Model 25: Seasonal Production Planning

The principal products of the Linear Products (LP) Company are two chemical compounds, Amide and Nitrile. The demand for both products is seasonal. For planning purposes the company is using the following figures for demand per quarter for the next several years.

Demand in 1000 Gallons
Amide Nitrile
Spring 20 20
Summer 30 50
Autumn 50 30
Winter 60 60

Essentially, there are three basic strategies for satisfying this fluctuating demand:

  1. Produce at a steady rate and use inventories to absorb the fluctuations.
  2. Vary overtime to match the demand fluctuations while carrying no inventory.
  3. Vary the capacity while carrying no inventory and incurring no overtime. The best strategy is probably a mix of these.
Inventory, storage, and carrying costs can be well approximated by assessing a cost of $8 per 1000 gallons of Amide on hand at the end of each quarter and $7 per 1000 gallons of Nitrile on hand at the end of each quarter.

Each product must be processed in each of the company's two principal departments, Preparation and Finishing. Each 1000 gallons of Amide requires one hour of processing in each of Preparation and Finishing. Each 1000 units of Nitrile requires one hour in Preparation but 1.5 hours in Finishing.

Regular time costs $3 per hour and $2.50 per hour in Preparation and Finishing, respectively. Overtime costs in the two departments are $4.50 per hour and $3.50 per hour. Regular time is in this sense always preferable to overtime because it costs less; however, changing the amount of regular time from one period to the next is undesirable because it involves such things as hiring and laying off people. The company feels that it costs $5 for each change (up or down) of one hour in the regular time used per period (quarter) in the Preparation Department. The analogous cost in the Finishing Department is $6. Thus, for example, if the regular time used in the Preparation Department is 120 one period and 40 the next period, a cost of $400 is incurred simply because of changing the capacity in the Preparation Department. It is the company's experience that the overtime in any particular period cannot exceed 50 per cent of the regular time.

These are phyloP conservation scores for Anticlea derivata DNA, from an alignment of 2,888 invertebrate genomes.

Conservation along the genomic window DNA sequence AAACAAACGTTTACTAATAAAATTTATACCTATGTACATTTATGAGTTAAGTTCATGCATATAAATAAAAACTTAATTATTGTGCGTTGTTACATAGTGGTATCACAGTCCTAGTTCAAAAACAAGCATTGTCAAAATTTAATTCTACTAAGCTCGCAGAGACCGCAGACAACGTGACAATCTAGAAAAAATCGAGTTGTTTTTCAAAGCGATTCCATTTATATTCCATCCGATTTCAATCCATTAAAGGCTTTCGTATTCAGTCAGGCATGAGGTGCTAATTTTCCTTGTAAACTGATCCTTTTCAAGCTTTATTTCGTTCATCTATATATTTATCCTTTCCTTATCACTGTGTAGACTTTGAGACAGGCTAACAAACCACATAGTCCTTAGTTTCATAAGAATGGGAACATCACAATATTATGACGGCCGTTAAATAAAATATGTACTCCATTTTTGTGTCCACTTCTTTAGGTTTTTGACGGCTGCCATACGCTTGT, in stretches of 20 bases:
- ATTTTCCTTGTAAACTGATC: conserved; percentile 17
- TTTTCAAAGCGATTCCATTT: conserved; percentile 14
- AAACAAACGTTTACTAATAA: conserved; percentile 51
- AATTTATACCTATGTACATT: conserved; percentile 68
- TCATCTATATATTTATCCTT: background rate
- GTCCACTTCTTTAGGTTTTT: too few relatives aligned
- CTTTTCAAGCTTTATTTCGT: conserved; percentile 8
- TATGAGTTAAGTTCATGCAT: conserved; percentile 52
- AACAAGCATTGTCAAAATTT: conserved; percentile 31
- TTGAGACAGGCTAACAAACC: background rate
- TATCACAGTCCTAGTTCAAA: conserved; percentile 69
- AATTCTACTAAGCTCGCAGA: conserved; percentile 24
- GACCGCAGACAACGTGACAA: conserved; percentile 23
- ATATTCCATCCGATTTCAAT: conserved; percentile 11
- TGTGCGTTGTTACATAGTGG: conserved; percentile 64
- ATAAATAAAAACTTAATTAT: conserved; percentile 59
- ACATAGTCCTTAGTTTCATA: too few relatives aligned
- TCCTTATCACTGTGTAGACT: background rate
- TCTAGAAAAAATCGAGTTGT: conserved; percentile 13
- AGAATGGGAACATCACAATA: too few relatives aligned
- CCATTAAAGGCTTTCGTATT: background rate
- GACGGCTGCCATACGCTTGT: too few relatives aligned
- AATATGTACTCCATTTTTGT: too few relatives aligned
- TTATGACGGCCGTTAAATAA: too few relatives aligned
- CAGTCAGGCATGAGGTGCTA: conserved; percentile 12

The question now is: "What should be the planned levels of regular time, overtime, and inventories for each period?" Treat the problem as a cyclic one, that is, the ending inventories in the Winter Quarter are the entering inventories in the Spring Quarter, we will have to pay for any changes in levels from the Winter Quarter.